It is hard to imagine a UK sector in which it can take 12 years and cost pounds 350m to develop a licence for a product, yet it is a criminal offence to then promote that product to consumers.
Even worse, a sector where product patents are lost overnight, leaving the way clear for rivals to market generic versions and wipe millions in revenue from the original patent-holder. But this is the pharmaceuticals market.
Pharmaceutical companies are not only facing increased competition and regulatory hurdles, but also a drop in research and development and downward price pressure.
Research and development is one key battlefield. Companies must have products in their decade-long pipe-line. But the investment required to develop a drug is a deterring factor, and the sector is facing up to a shortage of R&D activity.
'Everyone knows Pfizer is likely to make its numbers for the next two or three years,' says Jan Leschly, chief executive of venture capitalist firm CARE Capital and former chief executive of SmithKline Beecham. 'But what happens in three to four years if it doesn't have new drugs in the pipeline? If it hasn't been more productive in R&D, it won't continue with it.'
Pharmaceutical companies are banking on faster development times and higher success rates cutting the cost of developing drugs. But in the meantime, there has been a huge growth in merger activity, much of which has been driven by a lack of drugs in the larger firms' pipelines.
Datamonitor analyst Linda McNamara thinks licensing partnerships and mergers - such as the acquisition of Pharmacia by Pfizer in April - will become commonplace. 'Big firms are interested in acquiring smaller companies to boost pipelines. Johnson & Johnson, for example, has a history of such practice with the acquisition of Centocor, and has since moved on to Scios and the Link Spine Group.'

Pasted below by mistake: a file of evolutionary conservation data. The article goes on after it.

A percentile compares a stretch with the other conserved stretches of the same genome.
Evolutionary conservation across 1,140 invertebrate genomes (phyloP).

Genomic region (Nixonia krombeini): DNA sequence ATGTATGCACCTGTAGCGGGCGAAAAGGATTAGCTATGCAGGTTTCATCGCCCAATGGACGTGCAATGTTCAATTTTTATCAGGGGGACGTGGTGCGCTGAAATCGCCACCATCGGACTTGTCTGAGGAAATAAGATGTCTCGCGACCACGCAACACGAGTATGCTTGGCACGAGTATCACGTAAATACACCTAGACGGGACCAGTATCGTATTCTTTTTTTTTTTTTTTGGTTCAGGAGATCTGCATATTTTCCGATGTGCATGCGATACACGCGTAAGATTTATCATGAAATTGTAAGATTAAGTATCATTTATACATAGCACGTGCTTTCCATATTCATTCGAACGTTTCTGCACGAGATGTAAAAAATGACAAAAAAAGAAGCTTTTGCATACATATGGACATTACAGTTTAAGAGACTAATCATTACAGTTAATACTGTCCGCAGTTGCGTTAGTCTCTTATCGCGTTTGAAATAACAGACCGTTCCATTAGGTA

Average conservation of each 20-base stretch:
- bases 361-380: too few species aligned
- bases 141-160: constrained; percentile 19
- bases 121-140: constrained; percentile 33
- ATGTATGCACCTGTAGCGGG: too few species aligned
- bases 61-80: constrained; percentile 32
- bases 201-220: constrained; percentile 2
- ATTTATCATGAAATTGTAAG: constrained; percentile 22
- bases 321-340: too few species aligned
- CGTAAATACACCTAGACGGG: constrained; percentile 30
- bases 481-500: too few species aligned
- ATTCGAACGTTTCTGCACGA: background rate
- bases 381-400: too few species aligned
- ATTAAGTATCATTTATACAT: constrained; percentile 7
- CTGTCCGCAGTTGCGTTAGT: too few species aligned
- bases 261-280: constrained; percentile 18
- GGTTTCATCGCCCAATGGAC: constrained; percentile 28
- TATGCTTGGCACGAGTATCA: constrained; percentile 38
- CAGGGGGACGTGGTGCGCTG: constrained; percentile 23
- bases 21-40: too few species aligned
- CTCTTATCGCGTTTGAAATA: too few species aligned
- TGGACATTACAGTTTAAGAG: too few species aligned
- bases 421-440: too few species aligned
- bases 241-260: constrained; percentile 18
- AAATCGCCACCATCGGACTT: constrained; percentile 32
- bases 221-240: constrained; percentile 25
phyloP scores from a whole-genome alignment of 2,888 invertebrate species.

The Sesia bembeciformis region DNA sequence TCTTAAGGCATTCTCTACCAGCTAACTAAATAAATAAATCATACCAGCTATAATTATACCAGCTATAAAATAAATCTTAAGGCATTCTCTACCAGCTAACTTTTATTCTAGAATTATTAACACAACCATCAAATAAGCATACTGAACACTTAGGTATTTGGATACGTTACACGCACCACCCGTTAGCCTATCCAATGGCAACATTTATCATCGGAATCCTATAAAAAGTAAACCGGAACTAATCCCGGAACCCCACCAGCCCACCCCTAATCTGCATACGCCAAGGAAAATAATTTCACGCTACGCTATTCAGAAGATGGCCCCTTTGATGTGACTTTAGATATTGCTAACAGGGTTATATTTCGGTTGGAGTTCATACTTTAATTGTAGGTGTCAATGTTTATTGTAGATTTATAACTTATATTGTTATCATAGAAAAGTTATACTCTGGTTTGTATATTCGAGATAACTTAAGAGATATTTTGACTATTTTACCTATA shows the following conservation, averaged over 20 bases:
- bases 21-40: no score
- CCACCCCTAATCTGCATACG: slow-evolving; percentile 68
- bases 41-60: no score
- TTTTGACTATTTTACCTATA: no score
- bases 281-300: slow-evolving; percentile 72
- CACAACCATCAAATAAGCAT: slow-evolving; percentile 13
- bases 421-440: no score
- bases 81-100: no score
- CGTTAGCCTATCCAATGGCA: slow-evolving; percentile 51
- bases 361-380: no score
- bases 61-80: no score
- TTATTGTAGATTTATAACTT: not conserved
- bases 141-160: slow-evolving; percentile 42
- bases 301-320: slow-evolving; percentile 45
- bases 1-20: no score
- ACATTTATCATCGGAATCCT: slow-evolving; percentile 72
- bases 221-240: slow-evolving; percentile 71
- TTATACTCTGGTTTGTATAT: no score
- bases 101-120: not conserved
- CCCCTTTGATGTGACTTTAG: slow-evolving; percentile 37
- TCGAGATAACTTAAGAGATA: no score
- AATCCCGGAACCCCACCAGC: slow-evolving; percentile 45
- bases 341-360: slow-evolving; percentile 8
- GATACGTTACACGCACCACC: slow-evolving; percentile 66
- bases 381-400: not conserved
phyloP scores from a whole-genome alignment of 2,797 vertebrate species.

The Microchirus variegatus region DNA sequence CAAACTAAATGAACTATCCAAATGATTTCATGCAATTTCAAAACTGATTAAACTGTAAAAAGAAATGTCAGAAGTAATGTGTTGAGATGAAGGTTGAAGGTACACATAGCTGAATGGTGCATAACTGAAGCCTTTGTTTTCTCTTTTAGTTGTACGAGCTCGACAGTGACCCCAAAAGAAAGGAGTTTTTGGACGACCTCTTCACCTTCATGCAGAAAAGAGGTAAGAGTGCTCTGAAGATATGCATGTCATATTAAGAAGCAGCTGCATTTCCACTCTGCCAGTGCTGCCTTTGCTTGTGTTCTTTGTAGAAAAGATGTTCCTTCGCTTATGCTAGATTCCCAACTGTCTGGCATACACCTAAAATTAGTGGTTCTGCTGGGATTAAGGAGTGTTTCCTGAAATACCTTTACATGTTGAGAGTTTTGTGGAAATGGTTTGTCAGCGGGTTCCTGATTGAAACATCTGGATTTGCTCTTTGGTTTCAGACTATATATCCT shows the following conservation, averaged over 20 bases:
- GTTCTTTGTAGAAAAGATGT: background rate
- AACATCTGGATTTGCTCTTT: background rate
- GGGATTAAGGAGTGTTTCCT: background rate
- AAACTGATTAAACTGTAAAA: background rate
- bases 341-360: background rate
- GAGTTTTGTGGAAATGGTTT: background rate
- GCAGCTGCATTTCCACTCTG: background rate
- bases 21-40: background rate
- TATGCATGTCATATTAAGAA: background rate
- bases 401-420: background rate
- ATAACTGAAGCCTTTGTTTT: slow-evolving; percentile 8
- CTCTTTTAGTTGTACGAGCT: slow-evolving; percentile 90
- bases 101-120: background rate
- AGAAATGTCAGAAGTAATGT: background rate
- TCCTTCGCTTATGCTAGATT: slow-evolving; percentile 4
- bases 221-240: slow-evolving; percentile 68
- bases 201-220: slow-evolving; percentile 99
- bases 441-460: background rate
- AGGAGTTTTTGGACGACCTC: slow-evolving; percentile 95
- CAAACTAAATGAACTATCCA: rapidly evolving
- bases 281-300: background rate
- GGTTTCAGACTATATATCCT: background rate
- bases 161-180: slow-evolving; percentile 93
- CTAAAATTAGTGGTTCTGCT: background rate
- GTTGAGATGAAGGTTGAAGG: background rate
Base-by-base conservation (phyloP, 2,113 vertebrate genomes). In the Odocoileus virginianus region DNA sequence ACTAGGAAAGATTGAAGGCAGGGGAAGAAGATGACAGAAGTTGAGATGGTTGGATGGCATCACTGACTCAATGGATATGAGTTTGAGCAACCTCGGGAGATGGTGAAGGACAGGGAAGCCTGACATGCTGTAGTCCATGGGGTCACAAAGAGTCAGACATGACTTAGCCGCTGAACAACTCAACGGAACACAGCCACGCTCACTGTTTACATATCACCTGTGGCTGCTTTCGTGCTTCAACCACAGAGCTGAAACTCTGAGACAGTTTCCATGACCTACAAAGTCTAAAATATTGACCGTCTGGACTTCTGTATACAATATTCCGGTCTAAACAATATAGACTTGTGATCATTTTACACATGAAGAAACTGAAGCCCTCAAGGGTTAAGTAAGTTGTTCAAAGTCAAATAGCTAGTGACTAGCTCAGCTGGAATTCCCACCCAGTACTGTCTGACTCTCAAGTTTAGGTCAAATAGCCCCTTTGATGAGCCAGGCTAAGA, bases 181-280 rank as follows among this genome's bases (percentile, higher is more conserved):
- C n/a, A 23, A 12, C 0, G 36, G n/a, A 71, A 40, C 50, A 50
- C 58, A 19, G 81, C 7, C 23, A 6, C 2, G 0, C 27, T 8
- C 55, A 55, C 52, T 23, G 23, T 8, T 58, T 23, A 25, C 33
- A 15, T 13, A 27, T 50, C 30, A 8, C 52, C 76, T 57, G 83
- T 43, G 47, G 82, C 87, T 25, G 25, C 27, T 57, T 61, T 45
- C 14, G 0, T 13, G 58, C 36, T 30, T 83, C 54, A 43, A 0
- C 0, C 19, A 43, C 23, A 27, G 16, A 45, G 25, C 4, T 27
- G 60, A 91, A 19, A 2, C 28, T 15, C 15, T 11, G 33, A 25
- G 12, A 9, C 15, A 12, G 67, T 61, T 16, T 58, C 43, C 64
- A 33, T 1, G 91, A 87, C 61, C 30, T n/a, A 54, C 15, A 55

Yet no matter how much faster development times become, or how many mergers are made, it remains an offence to promote prescription-only drugs to UK consumers.
The only people manufacturers can advertise to directly are health professionals, such as GPs. And these ads have to fall within guidelines drawn up by the Association of the British Pharmaceutical Industry (ABPI) that go well beyond the legal requirements controlling the advertising of prescription medicines. The guidelines are administered by the Prescription Medicines Code of Practice Authority.
This is not the case in the US or New Zealand, where drug companies are free to advertise directly to consumers - and spend billions doing so.
The pharmaceutical companies are obviously in favour of adopting this approach. Some in the UK agree, maintaining that consumers would be better-informed if they could be approached directly.
John Young, marketing director at Pfizer, argues that evidence shows consumer ads in the US have led to more patients being appropriately diagnosed and treated for diseases such as diabetes.
'We believe that provision of information can make a significant difference by helping to raise awareness of serious medical conditions and encouraging patients to discuss their condition with their doctor or another healthcare professional,' says Young. 'Although provision of information on medicines to consumers would need to be done in a way appropriate to the UK, there are significant benefits for consumers and the NHS in patients simply having access to information on medicines that their doctors have.'
However, it is unlikely that the UK will adopt the US approach.
One reason is that the US is moving even further down the road of self-regulation. Continued government crackdowns have resulted in some of the biggest healthcare fraud settlements in US history - in June, AstraZeneca agreed to pay dollars 355m (pounds 221m) to settle charges over the way it priced and marketed prostate cancer drug Zoladex. …